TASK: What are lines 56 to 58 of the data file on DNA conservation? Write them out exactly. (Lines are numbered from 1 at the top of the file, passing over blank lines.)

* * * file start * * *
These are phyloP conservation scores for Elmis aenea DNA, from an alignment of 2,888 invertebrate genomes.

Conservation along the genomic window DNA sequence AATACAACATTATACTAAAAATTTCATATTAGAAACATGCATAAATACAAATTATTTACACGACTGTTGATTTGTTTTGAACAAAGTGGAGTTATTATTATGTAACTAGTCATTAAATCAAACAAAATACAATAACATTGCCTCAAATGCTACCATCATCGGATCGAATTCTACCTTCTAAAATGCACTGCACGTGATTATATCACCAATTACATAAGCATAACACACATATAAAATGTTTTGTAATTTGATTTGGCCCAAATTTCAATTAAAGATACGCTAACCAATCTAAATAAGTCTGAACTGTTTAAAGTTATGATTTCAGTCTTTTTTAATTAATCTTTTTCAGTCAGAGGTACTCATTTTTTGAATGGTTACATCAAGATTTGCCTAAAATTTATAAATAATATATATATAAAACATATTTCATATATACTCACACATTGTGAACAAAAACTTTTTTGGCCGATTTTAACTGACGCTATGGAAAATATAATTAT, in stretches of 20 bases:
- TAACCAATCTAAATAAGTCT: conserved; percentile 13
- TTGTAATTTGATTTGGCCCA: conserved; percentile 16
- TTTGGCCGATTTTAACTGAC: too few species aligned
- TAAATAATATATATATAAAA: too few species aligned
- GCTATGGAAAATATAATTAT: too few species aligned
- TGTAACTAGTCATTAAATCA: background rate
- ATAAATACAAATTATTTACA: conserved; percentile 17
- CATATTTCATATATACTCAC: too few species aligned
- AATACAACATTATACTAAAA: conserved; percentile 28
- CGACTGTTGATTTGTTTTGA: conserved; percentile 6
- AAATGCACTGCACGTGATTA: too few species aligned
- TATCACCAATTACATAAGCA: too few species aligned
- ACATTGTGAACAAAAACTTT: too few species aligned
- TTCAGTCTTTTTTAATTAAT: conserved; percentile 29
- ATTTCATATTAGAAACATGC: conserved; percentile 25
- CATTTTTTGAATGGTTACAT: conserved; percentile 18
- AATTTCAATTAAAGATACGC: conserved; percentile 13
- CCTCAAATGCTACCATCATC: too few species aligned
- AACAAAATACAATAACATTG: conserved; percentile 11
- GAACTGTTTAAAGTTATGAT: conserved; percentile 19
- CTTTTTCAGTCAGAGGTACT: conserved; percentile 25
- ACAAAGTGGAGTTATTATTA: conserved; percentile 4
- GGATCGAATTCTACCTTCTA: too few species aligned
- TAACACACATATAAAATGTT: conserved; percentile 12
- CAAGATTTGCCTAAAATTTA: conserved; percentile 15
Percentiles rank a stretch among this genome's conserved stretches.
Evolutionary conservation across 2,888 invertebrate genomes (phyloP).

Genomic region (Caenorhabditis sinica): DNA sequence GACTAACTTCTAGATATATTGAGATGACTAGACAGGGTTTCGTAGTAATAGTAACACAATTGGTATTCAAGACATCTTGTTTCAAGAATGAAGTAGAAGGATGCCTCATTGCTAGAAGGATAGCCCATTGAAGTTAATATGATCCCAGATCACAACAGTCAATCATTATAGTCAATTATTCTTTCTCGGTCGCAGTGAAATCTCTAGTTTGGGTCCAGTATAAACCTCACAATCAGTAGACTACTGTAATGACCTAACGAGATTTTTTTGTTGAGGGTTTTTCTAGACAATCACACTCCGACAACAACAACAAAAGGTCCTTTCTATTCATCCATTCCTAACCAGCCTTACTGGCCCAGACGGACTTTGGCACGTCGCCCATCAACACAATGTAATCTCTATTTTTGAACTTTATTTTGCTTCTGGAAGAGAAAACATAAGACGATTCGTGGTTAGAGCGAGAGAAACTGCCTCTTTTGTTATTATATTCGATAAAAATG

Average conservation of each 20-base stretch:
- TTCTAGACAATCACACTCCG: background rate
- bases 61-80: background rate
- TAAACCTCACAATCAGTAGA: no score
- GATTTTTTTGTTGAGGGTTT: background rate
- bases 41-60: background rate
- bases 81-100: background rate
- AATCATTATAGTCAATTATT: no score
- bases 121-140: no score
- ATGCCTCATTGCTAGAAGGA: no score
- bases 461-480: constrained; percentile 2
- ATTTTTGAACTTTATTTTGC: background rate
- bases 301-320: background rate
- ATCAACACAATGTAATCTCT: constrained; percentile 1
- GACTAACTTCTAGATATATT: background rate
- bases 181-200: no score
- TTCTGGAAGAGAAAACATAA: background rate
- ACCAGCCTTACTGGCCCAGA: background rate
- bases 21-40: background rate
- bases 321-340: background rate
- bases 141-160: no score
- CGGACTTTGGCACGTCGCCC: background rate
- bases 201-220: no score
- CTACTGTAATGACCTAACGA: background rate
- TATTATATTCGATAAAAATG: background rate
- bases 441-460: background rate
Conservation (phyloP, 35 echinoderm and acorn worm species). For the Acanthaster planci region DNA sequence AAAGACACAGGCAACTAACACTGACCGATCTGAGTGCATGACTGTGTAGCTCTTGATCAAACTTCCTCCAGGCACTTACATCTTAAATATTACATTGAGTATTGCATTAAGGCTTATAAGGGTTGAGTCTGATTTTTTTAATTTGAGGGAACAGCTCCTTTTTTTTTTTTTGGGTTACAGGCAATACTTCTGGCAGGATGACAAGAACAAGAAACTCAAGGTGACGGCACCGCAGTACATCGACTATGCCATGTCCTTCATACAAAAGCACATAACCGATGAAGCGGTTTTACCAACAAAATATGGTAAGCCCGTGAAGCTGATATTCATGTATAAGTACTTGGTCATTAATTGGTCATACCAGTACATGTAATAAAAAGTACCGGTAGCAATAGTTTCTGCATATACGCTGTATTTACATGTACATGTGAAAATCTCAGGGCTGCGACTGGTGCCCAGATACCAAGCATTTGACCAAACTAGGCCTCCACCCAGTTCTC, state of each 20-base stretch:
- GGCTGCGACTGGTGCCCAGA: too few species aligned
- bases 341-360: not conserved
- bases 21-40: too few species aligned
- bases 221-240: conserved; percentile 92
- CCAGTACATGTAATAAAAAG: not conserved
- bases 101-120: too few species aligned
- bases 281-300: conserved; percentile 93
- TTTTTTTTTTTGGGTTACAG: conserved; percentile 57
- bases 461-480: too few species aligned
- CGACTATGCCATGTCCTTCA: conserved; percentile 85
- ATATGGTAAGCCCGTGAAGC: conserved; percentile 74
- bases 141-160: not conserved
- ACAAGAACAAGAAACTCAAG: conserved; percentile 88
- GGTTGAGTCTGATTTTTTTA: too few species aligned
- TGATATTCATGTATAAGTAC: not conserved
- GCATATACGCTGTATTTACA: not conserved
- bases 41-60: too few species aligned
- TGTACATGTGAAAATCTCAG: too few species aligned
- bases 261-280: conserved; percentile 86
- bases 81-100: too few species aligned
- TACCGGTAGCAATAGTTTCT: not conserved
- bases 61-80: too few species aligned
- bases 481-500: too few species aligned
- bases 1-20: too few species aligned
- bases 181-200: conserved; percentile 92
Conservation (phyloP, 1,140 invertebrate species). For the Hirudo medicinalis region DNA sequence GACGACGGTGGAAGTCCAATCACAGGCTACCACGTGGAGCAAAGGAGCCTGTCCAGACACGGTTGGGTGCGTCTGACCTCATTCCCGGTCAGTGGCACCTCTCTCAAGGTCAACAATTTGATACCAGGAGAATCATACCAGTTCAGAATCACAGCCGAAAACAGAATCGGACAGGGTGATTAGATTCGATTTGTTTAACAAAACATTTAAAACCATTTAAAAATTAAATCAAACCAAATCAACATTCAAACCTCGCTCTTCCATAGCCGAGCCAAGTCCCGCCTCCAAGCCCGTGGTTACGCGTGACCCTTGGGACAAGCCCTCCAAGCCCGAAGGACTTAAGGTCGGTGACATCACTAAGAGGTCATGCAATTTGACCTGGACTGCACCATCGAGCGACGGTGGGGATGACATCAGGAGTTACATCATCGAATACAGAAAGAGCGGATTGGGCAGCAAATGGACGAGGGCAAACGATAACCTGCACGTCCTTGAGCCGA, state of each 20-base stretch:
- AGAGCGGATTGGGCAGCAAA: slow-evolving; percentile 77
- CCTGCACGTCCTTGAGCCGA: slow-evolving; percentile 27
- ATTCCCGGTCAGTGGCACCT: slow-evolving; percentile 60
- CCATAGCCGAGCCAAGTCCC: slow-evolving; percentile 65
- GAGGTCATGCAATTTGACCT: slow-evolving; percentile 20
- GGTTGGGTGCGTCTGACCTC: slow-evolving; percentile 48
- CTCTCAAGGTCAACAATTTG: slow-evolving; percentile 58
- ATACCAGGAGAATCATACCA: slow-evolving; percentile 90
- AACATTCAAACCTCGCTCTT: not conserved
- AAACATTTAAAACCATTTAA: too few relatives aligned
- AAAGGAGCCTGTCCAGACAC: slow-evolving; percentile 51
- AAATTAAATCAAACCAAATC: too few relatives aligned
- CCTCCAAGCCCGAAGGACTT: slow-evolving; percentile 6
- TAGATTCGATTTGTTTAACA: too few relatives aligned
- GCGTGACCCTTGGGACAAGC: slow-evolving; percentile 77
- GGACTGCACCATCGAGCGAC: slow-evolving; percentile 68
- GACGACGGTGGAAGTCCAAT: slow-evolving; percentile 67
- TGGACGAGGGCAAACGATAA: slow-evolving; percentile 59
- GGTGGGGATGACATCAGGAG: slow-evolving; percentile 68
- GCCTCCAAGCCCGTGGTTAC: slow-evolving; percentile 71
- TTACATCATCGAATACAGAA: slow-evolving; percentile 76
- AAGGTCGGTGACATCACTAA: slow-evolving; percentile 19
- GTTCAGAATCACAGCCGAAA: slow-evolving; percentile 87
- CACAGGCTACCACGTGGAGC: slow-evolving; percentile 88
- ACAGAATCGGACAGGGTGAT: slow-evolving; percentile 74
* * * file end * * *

- bases 441-460: background rate
Conservation (phyloP, 35 echinoderm and acorn worm species). For the Acanthaster planci region DNA sequence AAAGACACAGGCAACTAACACTGACCGATCTGAGTGCATGACTGTGTAGCTCTTGATCAAACTTCCTCCAGGCACTTACATCTTAAATATTACATTGAGTATTGCATTAAGGCTTATAAGGGTTGAGTCTGATTTTTTTAATTTGAGGGAACAGCTCCTTTTTTTTTTTTTGGGTTACAGGCAATACTTCTGGCAGGATGACAAGAACAAGAAACTCAAGGTGACGGCACCGCAGTACATCGACTATGCCATGTCCTTCATACAAAAGCACATAACCGATGAAGCGGTTTTACCAACAAAATATGGTAAGCCCGTGAAGCTGATATTCATGTATAAGTACTTGGTCATTAATTGGTCATACCAGTACATGTAATAAAAAGTACCGGTAGCAATAGTTTCTGCATATACGCTGTATTTACATGTACATGTGAAAATCTCAGGGCTGCGACTGGTGCCCAGATACCAAGCATTTGACCAAACTAGGCCTCCACCCAGTTCTC, state of each 20-base stretch:
- GGCTGCGACTGGTGCCCAGA: too few species aligned